i think it has a lot to do with how you were hurt, i know it's a lot easier for me to deal with my injury since i can blame myself 100% for it.

i would hope that i could deal with an injury the same way if the blame was on someone else, but i think i would probably have some anger issues, especially if it was a drunk driver or something like that


If one's level of happiness still revolves around one's mode/method of injury, then the real issue is emotional maturity and living in the past, I'd venture to say.

You can spend YEARS thinking about how you got hurt, and whose fault it was, and why it happened, etc. But that's not going to change anything. All it will do will drive you crazy.

I find it more productive and happier to focus and the present and future. In other words, the aspects of life I can control.
Build a man a fire and he'll be warm for a night. Set a man on fire and he'll be warm for the rest of his life.

#70 jaquie_farmer

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Posted 04 April 2009 - 07:20 PM

Ok jax, not EVERYONE changes after there accident but I think most do undergo some kind of change. Wether it be you're stronger in your faith, you appreciate the little things more, you become shy, etc.. The original question obviously doesn't apply to everyone so if it doesn't to you then ok.
- learn from the past, live for the present and hope for the future.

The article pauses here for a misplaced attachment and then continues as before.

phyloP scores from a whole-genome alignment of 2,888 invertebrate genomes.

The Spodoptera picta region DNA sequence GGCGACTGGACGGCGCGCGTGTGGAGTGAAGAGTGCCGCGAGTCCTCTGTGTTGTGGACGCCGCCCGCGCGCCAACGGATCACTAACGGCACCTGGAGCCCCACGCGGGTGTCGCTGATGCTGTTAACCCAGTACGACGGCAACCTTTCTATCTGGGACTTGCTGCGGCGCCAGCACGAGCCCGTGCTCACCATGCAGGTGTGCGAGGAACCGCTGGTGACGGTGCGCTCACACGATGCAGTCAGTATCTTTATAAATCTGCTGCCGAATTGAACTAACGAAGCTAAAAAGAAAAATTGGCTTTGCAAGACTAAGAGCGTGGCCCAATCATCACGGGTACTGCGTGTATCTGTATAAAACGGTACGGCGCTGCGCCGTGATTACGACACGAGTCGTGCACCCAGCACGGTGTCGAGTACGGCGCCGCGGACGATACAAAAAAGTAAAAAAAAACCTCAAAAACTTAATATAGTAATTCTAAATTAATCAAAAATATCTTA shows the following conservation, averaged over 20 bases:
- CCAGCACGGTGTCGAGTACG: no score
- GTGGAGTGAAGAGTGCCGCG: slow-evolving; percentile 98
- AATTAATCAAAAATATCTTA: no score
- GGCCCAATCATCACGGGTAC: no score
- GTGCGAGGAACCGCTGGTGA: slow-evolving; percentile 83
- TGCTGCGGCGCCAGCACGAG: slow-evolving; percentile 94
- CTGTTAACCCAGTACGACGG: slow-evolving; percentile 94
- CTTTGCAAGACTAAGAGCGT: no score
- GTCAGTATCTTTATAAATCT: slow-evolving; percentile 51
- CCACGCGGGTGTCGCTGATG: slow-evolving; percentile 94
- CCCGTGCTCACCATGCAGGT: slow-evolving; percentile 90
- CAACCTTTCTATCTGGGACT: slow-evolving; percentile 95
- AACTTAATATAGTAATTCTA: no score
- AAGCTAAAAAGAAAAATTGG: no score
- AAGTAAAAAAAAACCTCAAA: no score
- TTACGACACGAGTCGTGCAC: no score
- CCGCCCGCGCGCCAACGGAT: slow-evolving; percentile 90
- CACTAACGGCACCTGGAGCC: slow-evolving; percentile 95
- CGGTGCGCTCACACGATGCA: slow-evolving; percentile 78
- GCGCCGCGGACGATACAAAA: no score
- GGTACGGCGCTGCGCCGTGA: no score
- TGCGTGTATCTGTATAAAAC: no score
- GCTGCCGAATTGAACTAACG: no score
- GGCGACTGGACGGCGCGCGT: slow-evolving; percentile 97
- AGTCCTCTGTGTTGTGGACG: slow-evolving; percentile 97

- you were only given this life because you're stong enough to live it.

#71 Slowlegs

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Posted 04 April 2009 - 09:33 PM

Hi guys the original question was:

Looking past the injury (if you can, I know it is hard) and the health consequences of your injuries. Do you consider your life to be better or worse post injury with regard to the new person you have become inside.

At the time, this topic seemed a good idea. A lot of people on here claim to get joy from new things, riding quad bikes, car racing, family, relationships, etc. Sometimes they do new things and sometimes they even carry on the hobby or sport that got them injured in the first place. Sometimes reading the posts I wonder if there is something wrong with me - should I be better adjusted, am I successful enough in relation to other people - do I enjoy my life as much as I could? If I worked on myself could I indeed be happier in my relationships? Previously, getting married, having children and owning my own home was very important to me. That has all changed but it doesn't mean I don't still desire those things. I think overall I still enjoy my life despite all the "bummers" that are now in it and the alternative paths I have taken.

Despite their injuries, from their posts on the site, others seem to profess to be living great lives. What I was trying to ascertain was if people were generally happier after their injuries or before - despite their injuries. Are the majority of us happier or unhappier with where our lives have ended up? Obviously the physical parts do suck sometimes but by attempting to take that out of the mix I was trying to ascertain a general level of overall happiness. Some can't separate the physical from the spiritual bit - we are all different and there is nothing wrong with that. If you can't do that though, still feel free to post your comments. Nobody should be denigrated for how they are seen to be coping or not coping though - that is the way they cope and live their lives. Surely living a life in whatever shape, form or outlook is no contest to not living one at all?. Some would disagree I suspect.